Where does artificial intelligence go next?  - Forbes

Where does artificial intelligence go next? – Forbes

Over the past decade, artificial intelligence has been a relentless source of commercial innovation. Now its influence is about to expand significantly. Once a staple of science fiction, artificial intelligence has been quietly playing a critical role in some of the most ordinary and basic business tasks. business process automation; data analysis; manufacturing defect detection; Essential interactions with customers – all of them are an integral part of modern business and are increasingly being enabled by artificial intelligence.

So where does AI go from here? Even as the pandemic has helped accelerate the shift to cloud computing and remote work, there has also been a wave of innovation preparing AI for its next phase. Many computer scientists, economists, and investors believe we are on the cusp of huge leaps forward in artificial intelligence and machine learning — with implications for both entrepreneurs and companies.

GPT-3 as a model shift

Most applications of artificial intelligence today tend to “train” computers to match images and data so that they can “recognize” new examples of them in different settings. Displaying hundreds of images on a computer, for example, red traffic lights or a potato, allows computer scientists to create applications that recognize these objects and, when necessary, act on them. This type of artificial intelligence is now widespread and we now take it for granted.

The next important step for AI during the worst months of Covid-19 emerged with the launch of OpenAI’s GPT-3 that uses Transformer AI models to enable a computer to not only recognize images and patterns, but actually create language, text, and images on its own.

“This is a paradigm shift,” says Mustafa Suleiman, CEO of Inflection.ai And one of my partners in Greylock. Mostafa previously co-founded DeepMind, which was acquired by Google. “So far, deep learning has mostly been used for classification tasks. These new AI models are capable of creating completely new, high-quality content.

Solomon explains that these Transformer models help computers interact with humans, absorb their language, reference conversations, and then create an entirely new dialogue and language. “These machines will help sort, summarize, and tidy up the huge amounts of information we interact with on a daily basis,” he says.

However, it would be a mistake, he warns, to think of this next stage of AI as merely advancing a single service — for example, generating responses to questions. He believes that one significant achievement of emerging AI technology is that much of it will grow from low-code environments. As a result, language-generating AI will be widespread. “We may soon see a world where every brand builds its own AI system to interact directly with customers.”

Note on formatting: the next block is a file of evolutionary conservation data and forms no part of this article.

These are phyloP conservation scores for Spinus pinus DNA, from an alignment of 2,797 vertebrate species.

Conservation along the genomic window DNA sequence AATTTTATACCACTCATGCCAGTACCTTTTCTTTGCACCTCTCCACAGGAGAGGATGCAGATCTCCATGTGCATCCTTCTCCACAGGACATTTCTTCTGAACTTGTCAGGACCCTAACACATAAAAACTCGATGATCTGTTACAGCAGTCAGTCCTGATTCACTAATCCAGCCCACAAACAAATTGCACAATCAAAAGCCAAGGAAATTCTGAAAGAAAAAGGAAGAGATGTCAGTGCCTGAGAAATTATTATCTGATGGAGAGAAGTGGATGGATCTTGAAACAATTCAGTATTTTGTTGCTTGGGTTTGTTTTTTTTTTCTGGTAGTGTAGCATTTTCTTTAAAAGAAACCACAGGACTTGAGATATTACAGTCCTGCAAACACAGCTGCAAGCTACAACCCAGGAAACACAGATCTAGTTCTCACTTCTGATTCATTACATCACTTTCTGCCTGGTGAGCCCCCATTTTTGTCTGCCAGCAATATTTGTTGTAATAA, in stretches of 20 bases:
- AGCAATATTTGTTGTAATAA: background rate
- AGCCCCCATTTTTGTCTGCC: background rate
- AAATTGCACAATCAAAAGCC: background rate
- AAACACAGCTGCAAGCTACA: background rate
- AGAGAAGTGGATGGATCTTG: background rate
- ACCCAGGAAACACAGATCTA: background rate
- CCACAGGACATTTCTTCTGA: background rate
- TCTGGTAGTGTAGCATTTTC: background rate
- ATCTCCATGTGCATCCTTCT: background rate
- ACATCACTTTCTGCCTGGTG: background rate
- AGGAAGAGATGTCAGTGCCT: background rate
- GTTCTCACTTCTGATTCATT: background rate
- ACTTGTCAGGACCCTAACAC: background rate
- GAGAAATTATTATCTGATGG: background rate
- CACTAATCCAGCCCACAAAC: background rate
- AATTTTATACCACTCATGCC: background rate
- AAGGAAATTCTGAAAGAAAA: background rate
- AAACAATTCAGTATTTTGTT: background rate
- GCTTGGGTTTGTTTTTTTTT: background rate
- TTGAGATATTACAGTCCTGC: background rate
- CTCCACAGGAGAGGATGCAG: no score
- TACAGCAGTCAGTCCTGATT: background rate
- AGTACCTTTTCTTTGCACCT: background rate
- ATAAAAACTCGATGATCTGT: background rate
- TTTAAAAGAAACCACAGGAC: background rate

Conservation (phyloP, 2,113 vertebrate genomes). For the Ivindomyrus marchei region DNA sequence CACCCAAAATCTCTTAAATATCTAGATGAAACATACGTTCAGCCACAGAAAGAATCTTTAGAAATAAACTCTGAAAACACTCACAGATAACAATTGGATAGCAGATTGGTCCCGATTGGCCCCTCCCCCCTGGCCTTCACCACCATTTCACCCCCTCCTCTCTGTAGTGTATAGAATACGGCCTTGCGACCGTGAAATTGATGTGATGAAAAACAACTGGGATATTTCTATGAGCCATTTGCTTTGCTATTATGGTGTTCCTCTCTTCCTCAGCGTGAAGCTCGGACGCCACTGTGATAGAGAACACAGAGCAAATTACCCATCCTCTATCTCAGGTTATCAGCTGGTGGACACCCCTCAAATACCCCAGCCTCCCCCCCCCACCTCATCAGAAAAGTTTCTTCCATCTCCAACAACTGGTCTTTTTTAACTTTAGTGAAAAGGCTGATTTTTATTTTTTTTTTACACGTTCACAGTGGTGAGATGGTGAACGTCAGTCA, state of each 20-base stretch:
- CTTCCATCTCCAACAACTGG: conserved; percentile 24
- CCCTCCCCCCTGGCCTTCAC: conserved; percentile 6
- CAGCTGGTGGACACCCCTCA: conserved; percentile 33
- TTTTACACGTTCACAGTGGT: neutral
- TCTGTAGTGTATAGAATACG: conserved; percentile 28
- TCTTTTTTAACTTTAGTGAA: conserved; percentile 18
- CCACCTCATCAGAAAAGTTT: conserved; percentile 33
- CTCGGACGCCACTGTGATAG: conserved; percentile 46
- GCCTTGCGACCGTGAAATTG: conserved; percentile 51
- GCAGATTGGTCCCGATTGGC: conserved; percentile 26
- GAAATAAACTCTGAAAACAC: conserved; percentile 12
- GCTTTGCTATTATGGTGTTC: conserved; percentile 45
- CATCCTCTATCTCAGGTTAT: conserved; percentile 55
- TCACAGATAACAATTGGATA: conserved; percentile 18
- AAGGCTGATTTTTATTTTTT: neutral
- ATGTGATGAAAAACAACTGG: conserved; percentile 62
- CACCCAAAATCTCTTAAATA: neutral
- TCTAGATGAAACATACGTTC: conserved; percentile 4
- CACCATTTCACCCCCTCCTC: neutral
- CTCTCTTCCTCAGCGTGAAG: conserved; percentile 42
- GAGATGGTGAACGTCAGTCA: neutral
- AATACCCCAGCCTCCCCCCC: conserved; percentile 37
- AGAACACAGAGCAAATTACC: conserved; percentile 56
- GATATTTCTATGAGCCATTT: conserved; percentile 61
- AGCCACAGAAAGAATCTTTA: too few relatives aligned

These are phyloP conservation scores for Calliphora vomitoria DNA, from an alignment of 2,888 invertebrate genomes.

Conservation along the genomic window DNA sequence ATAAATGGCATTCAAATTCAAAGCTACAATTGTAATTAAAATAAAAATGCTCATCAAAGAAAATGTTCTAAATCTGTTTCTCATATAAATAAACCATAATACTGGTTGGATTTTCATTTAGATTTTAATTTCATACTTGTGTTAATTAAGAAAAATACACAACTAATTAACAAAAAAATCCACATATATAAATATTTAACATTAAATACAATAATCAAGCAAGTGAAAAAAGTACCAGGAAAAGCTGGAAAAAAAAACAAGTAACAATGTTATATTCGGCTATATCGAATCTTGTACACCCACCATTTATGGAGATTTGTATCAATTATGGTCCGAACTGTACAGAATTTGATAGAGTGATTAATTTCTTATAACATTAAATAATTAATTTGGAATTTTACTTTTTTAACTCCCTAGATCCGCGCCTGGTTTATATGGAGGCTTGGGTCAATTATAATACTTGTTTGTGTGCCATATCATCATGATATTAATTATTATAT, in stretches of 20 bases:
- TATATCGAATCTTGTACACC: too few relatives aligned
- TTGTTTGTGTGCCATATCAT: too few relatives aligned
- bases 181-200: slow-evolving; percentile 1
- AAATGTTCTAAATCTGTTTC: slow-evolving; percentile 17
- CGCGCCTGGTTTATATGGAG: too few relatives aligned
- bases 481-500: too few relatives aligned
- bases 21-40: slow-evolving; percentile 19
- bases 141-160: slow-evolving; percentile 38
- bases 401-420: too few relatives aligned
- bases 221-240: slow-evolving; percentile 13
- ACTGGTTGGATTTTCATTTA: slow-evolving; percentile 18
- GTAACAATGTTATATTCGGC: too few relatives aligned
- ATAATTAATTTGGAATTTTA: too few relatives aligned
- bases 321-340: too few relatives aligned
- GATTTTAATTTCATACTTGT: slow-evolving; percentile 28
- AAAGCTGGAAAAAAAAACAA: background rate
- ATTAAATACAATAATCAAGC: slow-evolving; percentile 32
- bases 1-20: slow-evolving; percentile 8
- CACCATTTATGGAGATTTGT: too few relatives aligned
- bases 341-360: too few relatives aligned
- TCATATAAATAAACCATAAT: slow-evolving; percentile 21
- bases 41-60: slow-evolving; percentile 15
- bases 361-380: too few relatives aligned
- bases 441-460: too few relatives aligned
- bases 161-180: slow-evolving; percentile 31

Artificial intelligence and business forecasting

Ajay Agrawal, Professor at the University of Toronto, and co-author of the upcoming book Power and Prediction: The disruptive economics of artificial intelligence. He believes that despite significant investment in AI technology, many CEOs remain skeptical about the value. recently cited BCG-MIT . Study which found that while many companies have invested in AI, “most companies still have a long way to go to achieve significant financial benefits.”

However, Agrawal is optimistic about the future impact of AI. While the first wave of AI applications were point solutions that delivered value by “lowering the cost of existing forecasts” such as banking fraud detection and retail demand forecasting, he argues that the second wave will depend on system solutions that “shift production process and possibly value proposition.”

Draws an analogy to the early days of electricity. After years of introducing electricity to cities, only about 3% of American factories were using it. When the new plants realized that distributed electricity not only offered a small cost advantage over fuel or steam, but more importantly allowed them to separate the power supply from the machines, they began to redesign the plants and reposition the equipment in more efficient ways. Electricity use has risen from 3% to 50% in two decades.

Like electricity, AI will change how people perceive what is possible with technology. He believes that the great transformation of AI will occur when business leaders perceive the opportunity not as a fixed solution, but as a path to system-wide innovation.

He explains, “When banks started adopting AI for fraud detection, they just replaced one set of statistical tools for fraud detection with a better set of statistical tools. However, the business has essentially remained the same.” This was easy to implement. The benefits of AI were immediate and measurable. In the coming years, he sees the most ambitious leaders rethink basic questions about the risks they can eliminate.

Consider indoor farming. Until now commercial greenhouses have been largely restricted to pest related risks. With AI-based systems that are increasingly reliable and affordable and that provide early pest detection, a company may decide to triple the size of its greenhouses or invest in a variety of crops.” The catalyst will be the low cost of pest risk forecasting. .